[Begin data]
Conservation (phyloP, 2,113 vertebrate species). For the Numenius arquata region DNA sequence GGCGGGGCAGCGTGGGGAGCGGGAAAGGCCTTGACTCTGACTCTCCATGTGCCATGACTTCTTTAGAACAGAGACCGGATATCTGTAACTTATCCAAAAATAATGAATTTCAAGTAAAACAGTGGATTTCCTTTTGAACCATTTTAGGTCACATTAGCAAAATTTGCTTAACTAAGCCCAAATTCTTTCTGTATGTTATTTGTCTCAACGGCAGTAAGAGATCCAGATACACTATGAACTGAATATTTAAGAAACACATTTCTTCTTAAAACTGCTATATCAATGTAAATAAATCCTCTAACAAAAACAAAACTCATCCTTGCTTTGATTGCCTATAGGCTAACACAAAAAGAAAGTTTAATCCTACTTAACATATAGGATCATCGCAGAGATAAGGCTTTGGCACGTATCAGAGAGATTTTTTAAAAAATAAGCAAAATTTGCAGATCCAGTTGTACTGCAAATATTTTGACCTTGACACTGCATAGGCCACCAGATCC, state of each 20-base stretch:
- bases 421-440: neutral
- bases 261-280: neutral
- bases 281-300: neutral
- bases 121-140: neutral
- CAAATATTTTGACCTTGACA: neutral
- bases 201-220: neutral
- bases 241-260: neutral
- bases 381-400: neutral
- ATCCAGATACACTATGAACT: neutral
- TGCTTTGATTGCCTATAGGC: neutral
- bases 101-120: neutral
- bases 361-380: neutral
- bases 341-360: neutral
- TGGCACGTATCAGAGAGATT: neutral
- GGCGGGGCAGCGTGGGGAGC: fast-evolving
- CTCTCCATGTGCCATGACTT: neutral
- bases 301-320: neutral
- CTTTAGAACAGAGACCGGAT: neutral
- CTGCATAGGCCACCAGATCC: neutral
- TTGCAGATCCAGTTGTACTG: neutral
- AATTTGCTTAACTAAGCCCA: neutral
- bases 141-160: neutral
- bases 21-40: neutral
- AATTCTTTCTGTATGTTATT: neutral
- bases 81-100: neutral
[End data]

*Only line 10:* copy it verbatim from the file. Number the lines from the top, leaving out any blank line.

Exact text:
- ATCCAGATACACTATGAACT: neutral